High Alert Of Nipah Virus

The States’ Health Department has confirmed the Nipah Virus (NiV) infection for the first time in India after the death of three people in Kozhikode, Kerala.

The virus samples were collected from the blood and body fluid samples. The three people were said to be dead due to the presence of zoonotic disease.

According to the World Health Organisation (WHO), Nipah virus infection in humans has a range of clinical presentations such as asymptomatic infection, acute respiratory syndrome, and fatal encephalitis.

Dr. R. L. Sarita, Director of Health service in Kerala, has released a statement regarding the making of a task force for the emergency treatment in the state. The Director of National Centre for Disease Control is expected to lead the work with the state government.

The Nipah virus or NiV infection has symptoms such as breathing trouble, fever, headache, inflammation of the brain, drowsiness, delirium, and disorientation. A patient can slip into a coma within 45-48 hours.

It also said that the infections from the virus can lead to the acute respiratory syndrome and fatal encephalitis in humans, as well as the virus, is capable of causing diseases to domestic animals.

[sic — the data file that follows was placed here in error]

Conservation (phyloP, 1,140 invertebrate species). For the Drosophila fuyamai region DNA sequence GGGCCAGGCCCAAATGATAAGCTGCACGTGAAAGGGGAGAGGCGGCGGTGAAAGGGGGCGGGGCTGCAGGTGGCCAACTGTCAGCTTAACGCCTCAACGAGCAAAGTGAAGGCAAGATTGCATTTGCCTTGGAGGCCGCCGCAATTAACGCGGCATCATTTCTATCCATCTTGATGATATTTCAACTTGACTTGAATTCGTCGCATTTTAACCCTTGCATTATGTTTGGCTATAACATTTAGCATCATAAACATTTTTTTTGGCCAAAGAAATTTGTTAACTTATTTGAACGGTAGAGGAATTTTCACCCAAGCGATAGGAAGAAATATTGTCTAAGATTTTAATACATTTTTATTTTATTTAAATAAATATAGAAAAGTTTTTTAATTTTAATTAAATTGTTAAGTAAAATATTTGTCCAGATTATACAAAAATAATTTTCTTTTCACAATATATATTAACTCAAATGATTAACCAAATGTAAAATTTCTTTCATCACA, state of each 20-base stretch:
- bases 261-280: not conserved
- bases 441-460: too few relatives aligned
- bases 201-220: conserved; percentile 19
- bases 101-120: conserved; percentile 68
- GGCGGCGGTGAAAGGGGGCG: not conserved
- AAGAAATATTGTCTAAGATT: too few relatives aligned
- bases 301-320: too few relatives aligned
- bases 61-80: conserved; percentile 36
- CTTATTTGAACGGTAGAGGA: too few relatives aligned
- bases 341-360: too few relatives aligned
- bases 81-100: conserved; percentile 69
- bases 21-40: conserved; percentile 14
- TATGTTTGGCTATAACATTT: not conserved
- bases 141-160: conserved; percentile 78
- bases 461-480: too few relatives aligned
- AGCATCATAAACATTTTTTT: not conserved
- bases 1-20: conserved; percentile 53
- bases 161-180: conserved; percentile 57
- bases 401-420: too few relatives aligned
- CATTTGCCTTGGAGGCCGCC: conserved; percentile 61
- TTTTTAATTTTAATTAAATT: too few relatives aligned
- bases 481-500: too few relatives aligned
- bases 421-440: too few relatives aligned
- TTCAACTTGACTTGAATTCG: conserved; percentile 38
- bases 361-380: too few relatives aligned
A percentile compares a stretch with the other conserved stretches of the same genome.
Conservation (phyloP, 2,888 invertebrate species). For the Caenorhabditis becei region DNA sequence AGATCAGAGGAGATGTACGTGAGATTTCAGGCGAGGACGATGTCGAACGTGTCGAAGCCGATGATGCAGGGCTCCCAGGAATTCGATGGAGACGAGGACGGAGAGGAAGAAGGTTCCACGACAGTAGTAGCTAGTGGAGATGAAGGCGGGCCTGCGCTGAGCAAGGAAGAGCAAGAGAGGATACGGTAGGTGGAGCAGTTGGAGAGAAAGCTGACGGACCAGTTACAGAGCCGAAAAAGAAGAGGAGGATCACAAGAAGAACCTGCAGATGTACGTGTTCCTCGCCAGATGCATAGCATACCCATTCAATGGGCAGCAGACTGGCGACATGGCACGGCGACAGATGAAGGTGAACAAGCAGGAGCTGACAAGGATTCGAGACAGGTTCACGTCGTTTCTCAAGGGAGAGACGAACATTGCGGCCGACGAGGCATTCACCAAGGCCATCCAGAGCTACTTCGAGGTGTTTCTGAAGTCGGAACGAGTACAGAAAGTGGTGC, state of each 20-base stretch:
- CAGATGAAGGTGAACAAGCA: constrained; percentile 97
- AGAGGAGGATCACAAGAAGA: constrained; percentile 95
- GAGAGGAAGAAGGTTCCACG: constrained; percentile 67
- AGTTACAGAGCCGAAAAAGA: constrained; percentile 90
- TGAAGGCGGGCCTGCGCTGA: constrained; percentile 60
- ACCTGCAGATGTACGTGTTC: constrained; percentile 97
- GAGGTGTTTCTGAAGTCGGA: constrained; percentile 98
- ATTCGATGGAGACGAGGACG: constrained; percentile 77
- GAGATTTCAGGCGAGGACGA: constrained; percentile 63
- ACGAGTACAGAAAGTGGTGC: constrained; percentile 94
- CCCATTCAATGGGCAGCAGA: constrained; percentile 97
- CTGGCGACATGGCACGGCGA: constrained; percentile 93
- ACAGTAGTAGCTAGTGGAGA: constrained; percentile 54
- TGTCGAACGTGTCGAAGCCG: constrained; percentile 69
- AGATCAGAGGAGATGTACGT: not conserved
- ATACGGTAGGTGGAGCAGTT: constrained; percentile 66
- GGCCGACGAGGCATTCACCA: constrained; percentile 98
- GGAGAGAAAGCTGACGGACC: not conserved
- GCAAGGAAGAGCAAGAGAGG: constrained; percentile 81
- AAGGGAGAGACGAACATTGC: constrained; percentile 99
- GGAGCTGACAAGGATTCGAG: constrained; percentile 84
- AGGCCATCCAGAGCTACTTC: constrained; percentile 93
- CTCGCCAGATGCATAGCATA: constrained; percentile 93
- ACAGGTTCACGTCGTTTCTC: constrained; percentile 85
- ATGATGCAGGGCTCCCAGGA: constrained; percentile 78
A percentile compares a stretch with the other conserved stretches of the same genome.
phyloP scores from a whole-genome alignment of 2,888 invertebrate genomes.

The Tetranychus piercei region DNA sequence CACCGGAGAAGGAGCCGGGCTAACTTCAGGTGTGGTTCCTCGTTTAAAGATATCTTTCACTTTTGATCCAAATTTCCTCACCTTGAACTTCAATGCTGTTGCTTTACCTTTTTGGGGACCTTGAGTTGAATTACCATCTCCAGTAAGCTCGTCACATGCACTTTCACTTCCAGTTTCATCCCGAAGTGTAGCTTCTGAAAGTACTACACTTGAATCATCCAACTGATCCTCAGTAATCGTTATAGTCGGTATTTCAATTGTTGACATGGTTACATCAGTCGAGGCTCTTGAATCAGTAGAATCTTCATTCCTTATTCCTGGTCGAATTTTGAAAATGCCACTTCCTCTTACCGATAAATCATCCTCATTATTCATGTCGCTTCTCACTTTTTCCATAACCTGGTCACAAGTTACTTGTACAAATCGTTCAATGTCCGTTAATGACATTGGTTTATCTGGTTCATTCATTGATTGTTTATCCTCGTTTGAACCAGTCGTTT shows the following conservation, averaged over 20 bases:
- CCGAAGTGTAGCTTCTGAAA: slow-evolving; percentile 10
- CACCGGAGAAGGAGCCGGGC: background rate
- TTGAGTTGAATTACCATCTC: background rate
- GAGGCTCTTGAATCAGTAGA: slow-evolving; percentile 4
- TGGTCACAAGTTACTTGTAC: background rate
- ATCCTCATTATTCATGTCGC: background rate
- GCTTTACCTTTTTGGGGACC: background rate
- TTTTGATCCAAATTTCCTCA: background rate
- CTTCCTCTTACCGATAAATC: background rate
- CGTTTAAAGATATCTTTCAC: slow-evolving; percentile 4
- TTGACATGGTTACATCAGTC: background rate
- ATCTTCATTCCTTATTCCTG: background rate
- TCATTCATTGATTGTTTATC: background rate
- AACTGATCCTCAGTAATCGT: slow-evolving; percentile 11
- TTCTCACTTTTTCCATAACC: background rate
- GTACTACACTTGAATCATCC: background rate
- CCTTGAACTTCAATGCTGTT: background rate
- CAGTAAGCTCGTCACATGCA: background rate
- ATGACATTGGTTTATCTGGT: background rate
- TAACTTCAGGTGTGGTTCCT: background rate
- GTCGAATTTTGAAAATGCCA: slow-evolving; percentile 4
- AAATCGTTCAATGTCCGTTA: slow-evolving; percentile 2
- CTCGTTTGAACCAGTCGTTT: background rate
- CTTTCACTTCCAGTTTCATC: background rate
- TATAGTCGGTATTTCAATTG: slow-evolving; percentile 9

Facts Related to Nipah Viruses:

  • The natural host of the Nipah virus is fruit bats of the Pteropodidae Family, Pteropus genus.
  • The Nipah (NiV) virus is associated with encephalitis (inflammation of the brain).
  • Its common symptoms are fever, headache followed by drowsiness, mental confusion, and disorientation.
  • The infection with the virus has neurological as well as pulmonary signs.
  • The long-term sequelae of the virus are associated with persistent convulsions and personality changes.
  • There is no vaccine of the virus for either humans or animals. The primary treatment which is associated with the infection for human cases is intensive supportive care.

Nipah Virus Transmission of a Zoonotic Paramyxovirus

Above image discusses the transmission of a zoonotic paramyxovirus and the Nipah virus through animal to human. We can simply say that bats are the primary source of transmission of the virus and other secondary sources are animals like pigs and horses.

Another news is coming from Kerala regarding the death of a nurse named Lini Puthussery due to the virus who was on the team that treated the first victim of this virus at Perambara hospital in Kozhikode.

During her last moment, she wrote a short note for her husband asking for taking care of her children “Saji Chetta, I am almost on my way. I don’t think I will be able to see you. Sorry. Take care of our children properly. Our innocent child, take him to the gulf. They shouldn’t be alone like our father. Lots of love…” she wrote in the note.

After her death, her dead body was cremated quickly on Monday (21st May )so the infection wouldn’t spread to other persons.